Saint Agnes is also known as Agnes of Rome, Ines, Ines del Campo, and Ynez. The name “Agnes” is similar to the Latin word agnus, which means “lamb”. For this reason depictions of Saint Agnes often include a lamb. The name actually comes from a Greek word which means “chaste, pure, sacred”.
Agnes is one of the “virgin martyrs” of the church of Rome. She is one of seven women, in addition to the Blessed Virgin Mary, who are mentioned in the Roman Canon of the Mass (Eucharistic Prayer I). Saints Felicity, Perpetua, Agatha, Lucy, Cecilia, and Anastasia are the other six. Agnes is a patron saint of chastity, gardeners, girls, Girl Scouts, engaged couples and victims of rape.
There are a diversity of accounts of her martyrdom (by fire, or sword) from very early on, and so it is hard to know much with certainty. The historical record of the specific circumstance/reasons for her martyrdom is also unclear. Most date her martyrdom to the year 304 under the Emperor Diocletion, but the evidence again is not unanimous. All sources seem to agree that she was very young, 12-13 years old, when she was martyred, in the late 3rd or early 4th century. It is the tradition that she was martyred on January 21, and so her feast day is January 21. It was the custom in the early church to commemorate martyrs on the day of their birth into eternal life. However, her regular birthday, January 28 has also been commemorated in our church's history.
The bones of Saint Agnes are preserved in the Church of Sant'Agnese Fuore le Mura (Saint Agnes Outside the Walls) in Rome. This church was built over the catacombs that were constructed around the tomb of Saint Agnes. Her skull is preserved in a side chapel of the Church Sant'Agnese in Agone (Saint Agnes in Agony) which is in Rome's Piazza Navona. The Fountain of the Four Rivers is immediately in front of the church.
One of the traditions associated with Saint Agnes is that on the Feast of Saint Agnes, two lambs who have been raised at the local Trappist Monastery of Tre Fontane, are brought to the Basilica of Saint Agnes Outside the Walls and are blessed. The lambs are raised into sheep by the Benedictine Sisters of Cecilia in Trastavere (a section of Rome near the Vatican). The sheep are sheered each year on Holy Thursday. The wool from these lambs is then woven into material that is used to make around 12 pallia.(Latin singular=pallium, plural=pallia). The pallia are placed near the tomb of Saint Peter on June 28, the vigil of the Feast of Saints Peter and Paul where they remain overnight. The pallia are then kept for future use in the “niche of the pallia” in a confessional near the tomb of Saint Peter.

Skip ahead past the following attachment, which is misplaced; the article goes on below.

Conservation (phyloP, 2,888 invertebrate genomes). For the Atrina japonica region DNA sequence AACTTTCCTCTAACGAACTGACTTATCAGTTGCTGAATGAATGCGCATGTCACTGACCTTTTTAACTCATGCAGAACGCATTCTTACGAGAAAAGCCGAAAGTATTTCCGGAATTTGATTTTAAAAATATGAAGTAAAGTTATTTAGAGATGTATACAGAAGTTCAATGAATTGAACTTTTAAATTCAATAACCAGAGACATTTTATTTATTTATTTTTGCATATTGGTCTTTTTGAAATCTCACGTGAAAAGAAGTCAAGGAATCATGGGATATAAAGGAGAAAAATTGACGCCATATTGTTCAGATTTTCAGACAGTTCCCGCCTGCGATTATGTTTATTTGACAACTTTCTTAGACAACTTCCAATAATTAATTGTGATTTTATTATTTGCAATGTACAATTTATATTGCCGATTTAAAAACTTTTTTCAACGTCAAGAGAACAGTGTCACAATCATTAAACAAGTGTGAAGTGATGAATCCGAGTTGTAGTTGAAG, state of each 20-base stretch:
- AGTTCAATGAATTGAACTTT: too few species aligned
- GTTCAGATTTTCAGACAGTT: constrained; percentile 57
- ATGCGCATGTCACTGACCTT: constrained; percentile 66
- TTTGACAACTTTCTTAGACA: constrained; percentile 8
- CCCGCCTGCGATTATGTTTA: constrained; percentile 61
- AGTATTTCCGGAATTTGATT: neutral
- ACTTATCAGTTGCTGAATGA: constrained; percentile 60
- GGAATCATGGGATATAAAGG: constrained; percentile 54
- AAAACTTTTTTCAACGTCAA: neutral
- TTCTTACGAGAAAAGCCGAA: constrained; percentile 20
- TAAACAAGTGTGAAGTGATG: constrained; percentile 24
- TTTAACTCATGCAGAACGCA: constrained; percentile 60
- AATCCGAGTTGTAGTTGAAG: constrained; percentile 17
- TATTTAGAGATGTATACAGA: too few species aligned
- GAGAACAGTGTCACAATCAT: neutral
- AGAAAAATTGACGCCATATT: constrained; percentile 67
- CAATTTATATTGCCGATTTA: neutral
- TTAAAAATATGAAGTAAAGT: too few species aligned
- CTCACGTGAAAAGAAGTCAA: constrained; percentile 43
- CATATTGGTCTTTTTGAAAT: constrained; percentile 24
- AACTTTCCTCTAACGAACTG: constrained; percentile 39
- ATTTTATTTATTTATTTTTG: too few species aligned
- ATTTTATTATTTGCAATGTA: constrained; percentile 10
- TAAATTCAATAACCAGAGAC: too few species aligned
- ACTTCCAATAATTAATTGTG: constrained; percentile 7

A palium is a collar-like vestment that is the symbol of the office of an archbishop. It is ornamented with six crosses and is worn over a chasuable. A palium is presented to an archbishop by the Pope, and is symbolic of his unity with the Pope. Since the Diocese of Rome is an archdiocese, the Pope, who is the Bishop of Rome is also an archbishop. He also wears a pallium .
Saint Agnes is the patroness of our parish. August Knochelman, who donated much of the land (4.9 acres) of our current parish property wanted the parish to be under the patronage of Saint Philomena. Bishop Howard however, decided that it would be under the patronage of Saint Agnes. The reasons for his decision are apparently lost to history. Our parish actually began as a mission attached to the Cathedral Parish in 1930. It was established as an independent parish in 1954.
A medallion with a primary relic of Saint Agnes, along with a certificate of authentication, is framed underneath the statue of Saint Agnes in our church. A second primary relic is displayed in an ostensorium, kept in a display case in our chapel. Also in the same display case are relics of Saint Agatha (like Agnes, a virgin martyr) and Saint Anthony of Padua.
Sources: Catholic Encyclopedia on line, Wikopedia, For a contemporary and very thought-provoking reflection on the tradition of the virgin martyrs, please see, “The Virgin Martyrs: Between ‘Point Verge' and the ‘Usual Spring'” , in The Cloister Walk, by Kathleen Norris, pages 186-205. Excerpts below:
While the names of many of the young women martyrs of the early church are known to us (Agatha, Agnes, Barbara, Catherine, Cecilia, Dorothy, Lucy, Margaret), the political nature of their martyrdom has been obscured by the passage of time and by church teaching that glorifies only their virginity, which we erroneously conceive of as a passive and merely physical condition. For them, virginity was anything but passive; it was a state of being, of powerful potential, a point vierge from which they could act in radical resistance to authority.
What we resist seeing in late-twentieth century America–where we are conditioned, relentlessly, by images of girls' and women's bodies as available–is the depth of that soul, and how fierce a young girl's sense of bodily and spiritual integrity can be. Prepubescent and adolescent girls often express, as Robert Bolt says of St. Thomas More in A Man for All Seasons, “an adamantine sense of self”. This is not necessarily a sure sense of who they are–in girls, this is still developing–but rather a solid respect for their physical boundaries. In the early Christian martyrs, this expressed itself as an unshakable faith in Jesus Christ, which enabled them to defy worldly authority. And, as Andrea Dworkin states in a chapter on virginity in her book Intercourse, each of the virgin martyrs “viewed the integrity of her physical body as synonymous with the purity of her faith, her purpose, her self-determination, her honor.”